In pedagogy and theoretical syntax, a sentence diagram or parse tree is a pictorial representation of the grammatical structure of a sentence. The term "sentence diagram" is used more in pedagogy, where sentences are diagrammed. The term "parse tree" is used in linguistics (especially computational linguistics), where sentences are parsed. The purpose of sentence diagrams and parse trees is to have a model of the structure of sentences. The model is informative about the relations between words and the nature of syntactic structure and is thus used as a tool to help predict which sentences are and are not possible.
Other articles related to "sentence diagram, diagrams":
... One can render Reed-Kellogg diagrams according to modern tree conventions ... The Reed-Kellogg diagrams above appear as the following trees A mixing of labeling conventions (i.e ... A major difference between these hybrid trees and the Reed-Kellogg diagrams, however, is that the hybrid trees encode actual word order, whereas the Reed-Kellogg diagrams are ...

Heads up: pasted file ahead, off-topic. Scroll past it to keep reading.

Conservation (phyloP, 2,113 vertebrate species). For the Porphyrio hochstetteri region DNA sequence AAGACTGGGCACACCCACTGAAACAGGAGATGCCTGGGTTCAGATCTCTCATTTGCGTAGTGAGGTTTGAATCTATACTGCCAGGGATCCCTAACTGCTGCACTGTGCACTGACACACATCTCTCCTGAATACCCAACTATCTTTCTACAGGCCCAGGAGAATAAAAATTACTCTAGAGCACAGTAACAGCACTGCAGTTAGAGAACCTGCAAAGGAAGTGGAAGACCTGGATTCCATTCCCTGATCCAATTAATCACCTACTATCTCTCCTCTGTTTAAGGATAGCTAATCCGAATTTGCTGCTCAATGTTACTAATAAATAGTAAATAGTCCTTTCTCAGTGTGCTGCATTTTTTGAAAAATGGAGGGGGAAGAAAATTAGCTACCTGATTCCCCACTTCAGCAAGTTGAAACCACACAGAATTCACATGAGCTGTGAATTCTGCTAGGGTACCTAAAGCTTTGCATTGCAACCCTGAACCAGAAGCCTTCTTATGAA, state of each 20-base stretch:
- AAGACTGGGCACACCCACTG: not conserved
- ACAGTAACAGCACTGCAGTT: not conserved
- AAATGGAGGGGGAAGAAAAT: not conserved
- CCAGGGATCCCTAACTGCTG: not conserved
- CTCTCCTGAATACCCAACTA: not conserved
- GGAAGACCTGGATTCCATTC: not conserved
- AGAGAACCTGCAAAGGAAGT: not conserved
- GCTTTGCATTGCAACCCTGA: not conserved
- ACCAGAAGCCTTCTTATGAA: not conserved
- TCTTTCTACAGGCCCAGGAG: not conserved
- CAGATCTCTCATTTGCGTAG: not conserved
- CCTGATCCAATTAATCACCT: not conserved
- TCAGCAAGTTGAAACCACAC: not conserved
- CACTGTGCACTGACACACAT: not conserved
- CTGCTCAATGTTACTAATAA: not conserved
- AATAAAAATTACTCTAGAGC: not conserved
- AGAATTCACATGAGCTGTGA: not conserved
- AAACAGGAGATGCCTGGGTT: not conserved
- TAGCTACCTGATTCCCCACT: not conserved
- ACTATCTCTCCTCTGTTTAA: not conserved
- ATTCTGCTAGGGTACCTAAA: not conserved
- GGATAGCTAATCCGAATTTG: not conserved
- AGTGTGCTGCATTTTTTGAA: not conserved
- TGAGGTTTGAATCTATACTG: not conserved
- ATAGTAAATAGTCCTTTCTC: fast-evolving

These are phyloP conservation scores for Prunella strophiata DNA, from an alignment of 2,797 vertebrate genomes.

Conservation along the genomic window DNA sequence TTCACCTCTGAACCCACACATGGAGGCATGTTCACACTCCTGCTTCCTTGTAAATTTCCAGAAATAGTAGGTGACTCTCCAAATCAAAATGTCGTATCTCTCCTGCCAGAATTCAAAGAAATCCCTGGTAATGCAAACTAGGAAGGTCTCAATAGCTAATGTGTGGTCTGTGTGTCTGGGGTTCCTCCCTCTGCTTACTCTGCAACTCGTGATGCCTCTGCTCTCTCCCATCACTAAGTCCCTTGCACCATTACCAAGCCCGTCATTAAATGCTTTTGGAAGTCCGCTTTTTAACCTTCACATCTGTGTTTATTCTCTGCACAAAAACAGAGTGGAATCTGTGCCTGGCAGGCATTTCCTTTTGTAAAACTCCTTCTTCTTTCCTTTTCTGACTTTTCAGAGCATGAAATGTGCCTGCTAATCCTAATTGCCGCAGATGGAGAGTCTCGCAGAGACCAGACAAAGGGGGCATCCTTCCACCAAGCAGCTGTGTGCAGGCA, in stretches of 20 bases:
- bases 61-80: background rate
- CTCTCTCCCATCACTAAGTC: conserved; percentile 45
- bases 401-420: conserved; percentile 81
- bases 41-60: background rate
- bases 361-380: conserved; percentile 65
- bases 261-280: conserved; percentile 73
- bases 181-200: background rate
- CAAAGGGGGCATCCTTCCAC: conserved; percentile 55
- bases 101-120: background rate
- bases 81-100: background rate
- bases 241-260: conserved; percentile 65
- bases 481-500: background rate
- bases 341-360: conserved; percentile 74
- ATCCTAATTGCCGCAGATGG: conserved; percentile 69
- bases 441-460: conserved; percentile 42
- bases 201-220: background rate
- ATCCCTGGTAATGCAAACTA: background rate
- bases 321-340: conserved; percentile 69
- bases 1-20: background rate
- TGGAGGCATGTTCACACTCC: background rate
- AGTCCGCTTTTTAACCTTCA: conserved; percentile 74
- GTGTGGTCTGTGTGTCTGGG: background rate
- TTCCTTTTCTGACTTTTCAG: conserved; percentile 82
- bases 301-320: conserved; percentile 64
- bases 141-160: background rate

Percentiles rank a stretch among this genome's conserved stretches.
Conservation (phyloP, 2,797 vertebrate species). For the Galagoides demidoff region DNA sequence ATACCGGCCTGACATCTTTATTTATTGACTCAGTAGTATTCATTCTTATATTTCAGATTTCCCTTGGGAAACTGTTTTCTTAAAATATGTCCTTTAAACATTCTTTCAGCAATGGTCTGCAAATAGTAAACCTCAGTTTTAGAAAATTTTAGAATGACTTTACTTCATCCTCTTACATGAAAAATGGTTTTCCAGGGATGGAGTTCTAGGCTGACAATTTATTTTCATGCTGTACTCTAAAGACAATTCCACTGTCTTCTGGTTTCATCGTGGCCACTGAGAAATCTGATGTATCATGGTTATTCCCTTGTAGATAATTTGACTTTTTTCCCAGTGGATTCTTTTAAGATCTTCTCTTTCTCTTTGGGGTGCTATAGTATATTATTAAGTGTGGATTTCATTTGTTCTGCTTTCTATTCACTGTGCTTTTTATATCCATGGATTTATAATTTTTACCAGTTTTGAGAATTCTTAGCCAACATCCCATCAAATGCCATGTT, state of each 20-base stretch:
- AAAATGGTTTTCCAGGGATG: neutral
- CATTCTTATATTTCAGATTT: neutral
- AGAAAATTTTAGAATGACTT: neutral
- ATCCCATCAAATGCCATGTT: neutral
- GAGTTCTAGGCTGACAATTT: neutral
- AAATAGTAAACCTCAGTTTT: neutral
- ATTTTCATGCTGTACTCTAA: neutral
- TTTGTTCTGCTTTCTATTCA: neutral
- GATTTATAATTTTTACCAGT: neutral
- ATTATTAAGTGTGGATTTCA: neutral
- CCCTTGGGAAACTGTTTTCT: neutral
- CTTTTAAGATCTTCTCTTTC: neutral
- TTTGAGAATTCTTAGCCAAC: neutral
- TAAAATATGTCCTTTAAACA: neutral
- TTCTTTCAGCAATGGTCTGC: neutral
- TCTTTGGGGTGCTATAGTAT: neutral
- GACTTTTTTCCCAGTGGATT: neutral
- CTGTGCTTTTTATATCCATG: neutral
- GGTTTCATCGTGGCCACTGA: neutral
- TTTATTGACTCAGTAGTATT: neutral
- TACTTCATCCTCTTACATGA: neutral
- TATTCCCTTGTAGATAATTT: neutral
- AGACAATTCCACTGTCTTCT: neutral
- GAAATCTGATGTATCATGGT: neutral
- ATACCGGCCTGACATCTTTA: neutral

Famous quotes containing the words diagram and/or sentence:
“If a fish is the movement of water embodied, given shape, then cat is a diagram and pattern of subtle air.”
—Doris Lessing (b. 1919)
“Let the jury consider their verdict, the King said, for about the twentieth time that day.
No, no! said the Queen. Sentence firstverdict afterwards.
Stuff and nonsense! said Alice loudly. The idea of having the sentence first!”
—Lewis Carroll [Charles Lutwidge Dodgson] (18321898)